31 May 2009

Will Google Wave Change the World?

C'mon. Don't you know the answer?
5-31-2009 12-04-58 AM
Because I don't. But it looks pretty sweet...and I can't wait to try it out.
Note: Make sure that you watch the video @ the bottom where the developers demo the system. It's absolutely amazing what they can do with it.

What is Google Wave? Imagine if your Gmail worked like Facebook..where you can integrate comments and IM messaging into your conversations...so it actually feels like a conversation.
Makes sense, right? What if I told you it was all in real time...with instant updates that everyone can see...right down to your typing it in.
Confused? I understand. It's a lot to digest...but it really works that way. Again...only the tip o the iceberg...and it's all amazing.

This guy explains its potential impact much better than I ever could. Also, here's where I first heard about it.
I also love the way Tim O'Reilly describes it in his post title: What Might Email Look Like If It Were Invented Today?

That came from Lars Rasmussen, one of the masterminds behind this groundbreaking project that many are calling the intro to Web 3.0.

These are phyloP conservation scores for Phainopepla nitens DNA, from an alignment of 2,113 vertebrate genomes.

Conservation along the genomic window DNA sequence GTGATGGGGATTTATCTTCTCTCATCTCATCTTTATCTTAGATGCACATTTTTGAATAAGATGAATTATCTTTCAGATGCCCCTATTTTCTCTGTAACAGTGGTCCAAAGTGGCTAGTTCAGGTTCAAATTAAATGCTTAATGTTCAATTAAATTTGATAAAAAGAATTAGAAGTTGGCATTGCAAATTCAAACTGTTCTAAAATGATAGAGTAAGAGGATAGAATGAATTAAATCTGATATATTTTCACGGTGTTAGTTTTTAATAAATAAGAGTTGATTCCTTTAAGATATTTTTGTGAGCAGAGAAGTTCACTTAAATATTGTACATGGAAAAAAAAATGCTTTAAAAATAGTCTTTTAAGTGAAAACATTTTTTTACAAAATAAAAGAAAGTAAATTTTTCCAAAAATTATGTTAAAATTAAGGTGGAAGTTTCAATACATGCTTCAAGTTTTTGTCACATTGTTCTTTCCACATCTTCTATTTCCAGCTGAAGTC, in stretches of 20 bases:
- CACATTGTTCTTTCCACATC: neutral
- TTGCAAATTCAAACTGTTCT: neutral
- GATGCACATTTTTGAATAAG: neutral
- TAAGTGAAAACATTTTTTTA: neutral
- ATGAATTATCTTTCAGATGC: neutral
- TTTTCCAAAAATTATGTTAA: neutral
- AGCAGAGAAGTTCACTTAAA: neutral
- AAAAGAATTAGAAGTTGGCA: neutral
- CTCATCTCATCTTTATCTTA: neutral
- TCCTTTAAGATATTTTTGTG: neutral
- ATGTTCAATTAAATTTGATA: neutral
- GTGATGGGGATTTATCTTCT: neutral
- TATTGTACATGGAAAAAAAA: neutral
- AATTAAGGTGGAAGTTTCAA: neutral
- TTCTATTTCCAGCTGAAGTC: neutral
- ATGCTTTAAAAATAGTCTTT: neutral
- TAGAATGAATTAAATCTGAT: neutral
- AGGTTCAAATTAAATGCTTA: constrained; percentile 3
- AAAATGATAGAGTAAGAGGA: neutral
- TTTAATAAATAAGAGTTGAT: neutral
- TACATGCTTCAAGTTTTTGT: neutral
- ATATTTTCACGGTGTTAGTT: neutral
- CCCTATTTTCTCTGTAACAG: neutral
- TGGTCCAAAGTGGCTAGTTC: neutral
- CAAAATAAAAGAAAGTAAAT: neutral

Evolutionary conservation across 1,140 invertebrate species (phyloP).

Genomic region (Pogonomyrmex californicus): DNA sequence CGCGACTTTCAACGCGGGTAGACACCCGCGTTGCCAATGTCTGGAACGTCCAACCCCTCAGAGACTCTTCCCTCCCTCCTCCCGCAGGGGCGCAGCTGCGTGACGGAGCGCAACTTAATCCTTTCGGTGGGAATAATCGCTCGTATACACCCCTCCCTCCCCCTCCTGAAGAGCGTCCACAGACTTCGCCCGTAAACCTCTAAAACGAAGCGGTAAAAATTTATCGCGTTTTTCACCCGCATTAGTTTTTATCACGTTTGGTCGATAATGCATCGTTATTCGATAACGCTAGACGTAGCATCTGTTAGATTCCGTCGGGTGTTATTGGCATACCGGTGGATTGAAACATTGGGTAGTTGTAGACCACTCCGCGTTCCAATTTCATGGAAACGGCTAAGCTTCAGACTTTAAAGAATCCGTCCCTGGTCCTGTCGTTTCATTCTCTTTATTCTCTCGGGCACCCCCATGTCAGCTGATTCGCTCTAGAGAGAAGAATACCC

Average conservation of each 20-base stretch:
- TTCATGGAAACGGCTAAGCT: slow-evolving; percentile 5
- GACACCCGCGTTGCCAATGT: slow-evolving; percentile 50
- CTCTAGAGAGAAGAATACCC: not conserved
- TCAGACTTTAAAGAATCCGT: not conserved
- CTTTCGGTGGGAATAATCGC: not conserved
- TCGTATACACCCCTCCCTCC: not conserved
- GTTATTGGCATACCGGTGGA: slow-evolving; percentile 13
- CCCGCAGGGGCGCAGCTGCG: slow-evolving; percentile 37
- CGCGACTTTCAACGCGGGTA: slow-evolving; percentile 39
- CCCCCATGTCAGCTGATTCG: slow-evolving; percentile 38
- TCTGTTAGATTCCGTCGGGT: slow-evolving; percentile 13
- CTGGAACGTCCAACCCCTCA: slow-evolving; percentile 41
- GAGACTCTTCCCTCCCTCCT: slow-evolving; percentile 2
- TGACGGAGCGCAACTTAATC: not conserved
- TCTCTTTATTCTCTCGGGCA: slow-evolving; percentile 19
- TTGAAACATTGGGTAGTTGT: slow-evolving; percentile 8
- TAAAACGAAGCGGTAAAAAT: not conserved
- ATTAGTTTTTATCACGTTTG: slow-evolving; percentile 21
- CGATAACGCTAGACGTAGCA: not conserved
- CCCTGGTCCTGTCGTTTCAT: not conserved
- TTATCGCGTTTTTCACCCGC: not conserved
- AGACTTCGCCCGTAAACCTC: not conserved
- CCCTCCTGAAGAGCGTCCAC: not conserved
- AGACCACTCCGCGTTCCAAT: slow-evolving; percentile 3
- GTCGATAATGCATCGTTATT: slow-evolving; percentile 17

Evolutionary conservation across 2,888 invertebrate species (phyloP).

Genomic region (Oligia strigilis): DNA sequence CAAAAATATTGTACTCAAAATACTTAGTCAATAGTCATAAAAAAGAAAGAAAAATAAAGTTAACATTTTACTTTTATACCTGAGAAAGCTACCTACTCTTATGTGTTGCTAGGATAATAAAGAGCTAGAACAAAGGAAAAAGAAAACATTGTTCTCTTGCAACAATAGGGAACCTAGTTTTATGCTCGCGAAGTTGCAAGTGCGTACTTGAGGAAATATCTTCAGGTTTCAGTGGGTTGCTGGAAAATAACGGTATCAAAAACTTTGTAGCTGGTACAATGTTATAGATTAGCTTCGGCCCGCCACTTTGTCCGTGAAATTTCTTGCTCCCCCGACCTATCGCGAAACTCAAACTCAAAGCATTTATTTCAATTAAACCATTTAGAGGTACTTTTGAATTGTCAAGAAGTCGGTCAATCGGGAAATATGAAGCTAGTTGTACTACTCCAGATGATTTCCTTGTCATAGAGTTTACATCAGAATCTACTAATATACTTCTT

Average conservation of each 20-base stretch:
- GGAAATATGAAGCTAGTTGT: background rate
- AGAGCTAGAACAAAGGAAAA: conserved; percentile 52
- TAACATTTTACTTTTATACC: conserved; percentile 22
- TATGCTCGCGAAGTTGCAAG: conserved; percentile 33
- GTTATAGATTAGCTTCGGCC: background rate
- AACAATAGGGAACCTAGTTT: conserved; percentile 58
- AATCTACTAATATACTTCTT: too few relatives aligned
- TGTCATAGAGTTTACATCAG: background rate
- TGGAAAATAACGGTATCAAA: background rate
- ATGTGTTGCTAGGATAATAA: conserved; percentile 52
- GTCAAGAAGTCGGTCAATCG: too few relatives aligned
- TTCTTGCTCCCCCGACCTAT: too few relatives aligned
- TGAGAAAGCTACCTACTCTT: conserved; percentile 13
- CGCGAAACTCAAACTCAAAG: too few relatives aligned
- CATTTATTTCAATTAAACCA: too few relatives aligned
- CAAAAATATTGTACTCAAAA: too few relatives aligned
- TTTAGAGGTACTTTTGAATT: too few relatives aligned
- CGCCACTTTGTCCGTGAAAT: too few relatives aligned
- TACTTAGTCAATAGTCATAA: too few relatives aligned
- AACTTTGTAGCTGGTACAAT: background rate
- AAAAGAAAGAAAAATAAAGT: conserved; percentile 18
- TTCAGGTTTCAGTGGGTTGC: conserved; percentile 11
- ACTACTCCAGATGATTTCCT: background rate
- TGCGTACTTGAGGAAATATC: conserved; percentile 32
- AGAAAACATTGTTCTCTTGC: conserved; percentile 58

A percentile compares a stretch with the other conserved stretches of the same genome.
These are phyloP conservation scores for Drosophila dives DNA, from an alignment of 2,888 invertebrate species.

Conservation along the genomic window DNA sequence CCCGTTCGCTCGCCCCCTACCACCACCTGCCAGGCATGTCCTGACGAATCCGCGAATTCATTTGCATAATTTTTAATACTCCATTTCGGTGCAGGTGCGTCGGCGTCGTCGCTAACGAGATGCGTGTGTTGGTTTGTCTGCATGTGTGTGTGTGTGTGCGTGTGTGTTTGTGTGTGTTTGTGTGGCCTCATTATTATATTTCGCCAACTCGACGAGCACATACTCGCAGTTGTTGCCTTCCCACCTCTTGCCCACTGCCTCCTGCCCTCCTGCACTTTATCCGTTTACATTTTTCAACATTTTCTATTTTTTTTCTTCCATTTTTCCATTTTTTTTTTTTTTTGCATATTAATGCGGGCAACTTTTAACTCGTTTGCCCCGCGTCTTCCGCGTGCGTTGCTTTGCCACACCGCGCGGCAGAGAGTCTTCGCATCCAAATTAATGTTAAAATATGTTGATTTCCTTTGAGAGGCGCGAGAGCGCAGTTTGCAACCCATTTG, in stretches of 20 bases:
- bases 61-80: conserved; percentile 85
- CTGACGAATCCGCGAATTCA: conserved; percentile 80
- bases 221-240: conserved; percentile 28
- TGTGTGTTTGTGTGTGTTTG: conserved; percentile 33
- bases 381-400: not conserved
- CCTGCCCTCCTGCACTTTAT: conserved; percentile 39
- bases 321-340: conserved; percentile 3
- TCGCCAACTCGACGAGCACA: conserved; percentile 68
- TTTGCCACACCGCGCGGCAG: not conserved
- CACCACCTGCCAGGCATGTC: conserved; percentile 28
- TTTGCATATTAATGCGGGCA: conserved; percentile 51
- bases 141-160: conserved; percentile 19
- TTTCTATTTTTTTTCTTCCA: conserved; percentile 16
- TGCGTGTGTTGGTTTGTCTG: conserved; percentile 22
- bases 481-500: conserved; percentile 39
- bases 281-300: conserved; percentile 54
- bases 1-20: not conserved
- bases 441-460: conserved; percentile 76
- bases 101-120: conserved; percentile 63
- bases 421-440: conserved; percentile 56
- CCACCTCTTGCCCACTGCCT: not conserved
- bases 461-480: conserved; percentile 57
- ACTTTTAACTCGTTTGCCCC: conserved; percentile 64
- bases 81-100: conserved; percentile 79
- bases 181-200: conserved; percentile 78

Here's what Lars also has to say about his mission with brother Jens for the project:
We were excited to join Google and help create what would become Google Maps. But we also started thinking about what might come next for us after maps.

As always, Jens came up with the answer: communication. He pointed out that two of the most spectacular successes in digital communication, email and instant messaging, were originally designed in the '60s to imitate analog formats — email mimicked snail mail, and IM mimicked phone calls. Since then, so many different forms of communication had been invented — blogs, wikis, collaborative documents, etc. — and computers and networks had dramatically improved. So Jens proposed a new communications model that presumed all these advances as a starting point....

We started with a set of tough questions:

  • Why do we have to live with divides between different types of communication — email versus chat, or conversations versus documents?
  • Could a single communications model span all or most of the systems in use on the web today, in one smooth continuum? How simple could we make it?
  • What if we tried designing a communications system that took advantage of computers' current abilities, rather than imitating non-electronic forms?
With that in mind...
Here is the Google Wave Developer Preview led by Lars @ Google I/O 2009:

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